- Protection Orders Against Domestic Violence. Victims of domestic violence can ask the family court to issue protection orders to keep their abuser away. Please visit the DV Protection Orders for more information.
- Name Changes. A child or an adult may be able to legally change their name through a name change case at family court. Please visit the Name Change section for more information.
- Guardianship. Guardianship involves determining who will be responsible for the medical, personal, and financial decisions over a child or an adult who cannot care for themself. More information can be found on the Guardianship section of this website.
- Termination of Parental Rights and Adoptions. If there are serious reasons why a parent should no longer have a parental relationship with a child (such as abandonment, neglect, abuse, etc.), the family court may terminate that parent’s rights. If someone else wants to become a child’s legal parent, the family court can grant an adoption where the parent-child relationship is legally created. More information is located on the Adoptions and Terminating Parental Rights section of this website.
- Juvenile Matters. Family court oversees all matters where there are allegations of child abuse, child neglect, or where minors are accused of participating in illegal behavior. These matters are largely handled by the District Attorney Juvenile Division. The family court can also approve work permits for minors under the age of 14. Visit Juvenile Work Permits for more information about this.
- Emancipation and Approval of Underage Marriages. Those under the age of 18 who wish to marry or want to be “emancipated” (meaning, being legally free from the control of their parents) can petition the family court for approval. The Self-Help Center does not have forms for approval of underage marriages, but does have information about emancipation in the Emancipation section of this website.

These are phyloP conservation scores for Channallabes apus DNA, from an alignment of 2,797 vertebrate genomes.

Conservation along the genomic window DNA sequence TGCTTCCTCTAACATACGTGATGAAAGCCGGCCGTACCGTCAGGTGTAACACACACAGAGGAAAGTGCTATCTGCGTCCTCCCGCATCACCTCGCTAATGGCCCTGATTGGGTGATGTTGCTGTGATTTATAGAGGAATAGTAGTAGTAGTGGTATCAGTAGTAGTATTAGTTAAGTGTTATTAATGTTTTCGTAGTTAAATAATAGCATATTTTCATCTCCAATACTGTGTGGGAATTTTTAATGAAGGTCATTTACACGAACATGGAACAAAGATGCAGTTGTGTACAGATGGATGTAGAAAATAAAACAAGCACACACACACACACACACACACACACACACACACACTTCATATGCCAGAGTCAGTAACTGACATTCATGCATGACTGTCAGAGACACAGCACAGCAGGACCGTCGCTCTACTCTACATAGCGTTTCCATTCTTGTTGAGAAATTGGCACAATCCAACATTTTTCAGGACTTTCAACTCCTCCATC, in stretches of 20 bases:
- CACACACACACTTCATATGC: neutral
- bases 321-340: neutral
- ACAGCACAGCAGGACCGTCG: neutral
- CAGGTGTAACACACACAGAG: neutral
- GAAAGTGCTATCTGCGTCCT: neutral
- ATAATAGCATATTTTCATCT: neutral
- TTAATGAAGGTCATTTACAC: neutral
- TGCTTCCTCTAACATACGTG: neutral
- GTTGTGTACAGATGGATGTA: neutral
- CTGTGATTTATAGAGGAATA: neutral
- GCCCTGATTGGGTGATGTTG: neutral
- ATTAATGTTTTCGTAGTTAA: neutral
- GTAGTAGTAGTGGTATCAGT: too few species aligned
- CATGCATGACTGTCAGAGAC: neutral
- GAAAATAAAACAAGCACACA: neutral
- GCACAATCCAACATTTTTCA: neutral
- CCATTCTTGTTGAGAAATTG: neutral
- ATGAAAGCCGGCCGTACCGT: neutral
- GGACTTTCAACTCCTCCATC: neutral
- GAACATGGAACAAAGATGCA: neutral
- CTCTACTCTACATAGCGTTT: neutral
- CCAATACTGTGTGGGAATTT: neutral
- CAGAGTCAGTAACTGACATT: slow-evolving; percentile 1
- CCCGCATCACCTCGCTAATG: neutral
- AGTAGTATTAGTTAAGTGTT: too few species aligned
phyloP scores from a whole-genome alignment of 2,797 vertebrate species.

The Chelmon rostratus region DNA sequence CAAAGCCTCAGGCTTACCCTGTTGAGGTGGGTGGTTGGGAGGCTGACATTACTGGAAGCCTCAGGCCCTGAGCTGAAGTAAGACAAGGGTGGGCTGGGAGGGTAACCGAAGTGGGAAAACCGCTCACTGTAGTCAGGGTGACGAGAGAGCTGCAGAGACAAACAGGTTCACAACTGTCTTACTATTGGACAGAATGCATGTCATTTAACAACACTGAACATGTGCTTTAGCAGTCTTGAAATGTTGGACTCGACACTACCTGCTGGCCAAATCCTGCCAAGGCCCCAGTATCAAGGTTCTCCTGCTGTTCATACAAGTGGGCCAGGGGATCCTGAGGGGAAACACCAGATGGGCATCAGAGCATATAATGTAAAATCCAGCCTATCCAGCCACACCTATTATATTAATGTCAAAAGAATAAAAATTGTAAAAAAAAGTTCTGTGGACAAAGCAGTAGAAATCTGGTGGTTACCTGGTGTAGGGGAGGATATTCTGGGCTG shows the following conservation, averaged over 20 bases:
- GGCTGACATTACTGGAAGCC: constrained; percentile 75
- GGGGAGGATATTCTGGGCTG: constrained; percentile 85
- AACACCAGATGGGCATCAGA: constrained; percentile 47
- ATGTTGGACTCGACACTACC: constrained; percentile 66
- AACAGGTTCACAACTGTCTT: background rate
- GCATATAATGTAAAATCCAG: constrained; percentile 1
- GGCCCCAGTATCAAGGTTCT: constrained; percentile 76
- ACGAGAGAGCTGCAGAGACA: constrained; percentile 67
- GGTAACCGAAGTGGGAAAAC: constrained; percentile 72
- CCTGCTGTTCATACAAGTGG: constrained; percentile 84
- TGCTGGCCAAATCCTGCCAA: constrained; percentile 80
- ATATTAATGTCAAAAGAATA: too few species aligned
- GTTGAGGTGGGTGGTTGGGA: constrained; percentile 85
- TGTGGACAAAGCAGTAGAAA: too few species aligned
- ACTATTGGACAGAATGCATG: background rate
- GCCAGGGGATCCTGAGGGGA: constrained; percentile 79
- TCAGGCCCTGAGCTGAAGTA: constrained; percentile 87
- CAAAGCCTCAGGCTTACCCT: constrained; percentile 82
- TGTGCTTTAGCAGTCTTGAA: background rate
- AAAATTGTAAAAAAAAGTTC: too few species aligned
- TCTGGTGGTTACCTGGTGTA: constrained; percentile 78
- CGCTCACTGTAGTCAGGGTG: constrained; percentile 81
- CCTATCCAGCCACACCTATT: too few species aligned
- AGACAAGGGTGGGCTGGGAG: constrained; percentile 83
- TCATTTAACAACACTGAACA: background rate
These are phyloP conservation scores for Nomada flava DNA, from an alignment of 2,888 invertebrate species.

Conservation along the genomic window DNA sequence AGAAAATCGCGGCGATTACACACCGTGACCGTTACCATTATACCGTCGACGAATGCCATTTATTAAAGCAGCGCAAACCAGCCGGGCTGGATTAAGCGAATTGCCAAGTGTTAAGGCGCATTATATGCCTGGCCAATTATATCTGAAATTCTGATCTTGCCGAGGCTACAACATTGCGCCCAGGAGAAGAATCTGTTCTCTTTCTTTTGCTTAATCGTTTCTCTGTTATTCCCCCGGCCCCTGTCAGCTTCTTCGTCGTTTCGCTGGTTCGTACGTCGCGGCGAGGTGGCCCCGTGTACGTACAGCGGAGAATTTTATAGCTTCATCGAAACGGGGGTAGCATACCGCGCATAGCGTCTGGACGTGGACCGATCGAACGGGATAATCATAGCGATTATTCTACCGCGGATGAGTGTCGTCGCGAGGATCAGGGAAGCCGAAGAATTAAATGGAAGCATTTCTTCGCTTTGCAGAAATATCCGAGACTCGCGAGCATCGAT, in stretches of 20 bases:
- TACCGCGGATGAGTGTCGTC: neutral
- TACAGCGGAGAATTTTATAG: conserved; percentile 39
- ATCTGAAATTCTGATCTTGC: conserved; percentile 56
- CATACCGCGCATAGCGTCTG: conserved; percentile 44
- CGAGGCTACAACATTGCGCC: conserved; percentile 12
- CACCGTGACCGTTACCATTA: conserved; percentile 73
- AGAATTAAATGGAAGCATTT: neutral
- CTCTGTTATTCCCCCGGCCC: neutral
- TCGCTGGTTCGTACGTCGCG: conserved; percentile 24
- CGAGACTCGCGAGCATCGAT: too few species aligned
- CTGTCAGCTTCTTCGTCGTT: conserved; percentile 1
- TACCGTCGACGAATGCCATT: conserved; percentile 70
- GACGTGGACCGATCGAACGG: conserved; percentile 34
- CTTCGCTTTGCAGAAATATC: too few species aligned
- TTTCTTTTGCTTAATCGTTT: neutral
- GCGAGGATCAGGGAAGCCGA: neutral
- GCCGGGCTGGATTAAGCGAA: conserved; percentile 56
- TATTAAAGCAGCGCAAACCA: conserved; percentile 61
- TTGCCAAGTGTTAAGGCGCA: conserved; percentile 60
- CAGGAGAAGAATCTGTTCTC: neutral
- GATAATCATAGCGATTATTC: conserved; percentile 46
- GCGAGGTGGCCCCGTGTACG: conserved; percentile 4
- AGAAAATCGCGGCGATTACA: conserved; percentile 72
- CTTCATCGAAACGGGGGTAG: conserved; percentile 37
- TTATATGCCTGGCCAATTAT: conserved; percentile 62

when did the law pass that trump is using to separate families
Alexandria (/ˌælɪɡˈzændriə/ or /-ˈzɑːnd-/; Arabic: الإسكندرية al-ʾIskandariyya; Egyptian Arabic: اسكندرية Eskendereyya; Coptic: ⲣⲁⲕⲟϯ Rakodī; Greek: Αλεξάνδρεια Alexandria) is the second-largest city in Egypt and a major economic center. With a population of 5,200,000, Alexandria is the largest city on the Mediterranean, the sixth-largest city in the Arab world and the ninth-largest in Africa. The city extends about 40 km (25 mi) at the northern coast of Egypt along the Mediterranean Sea. Alexandria is a popular tourist destination, and also an important industrial center because of its natural gas and oil pipelines from Suez.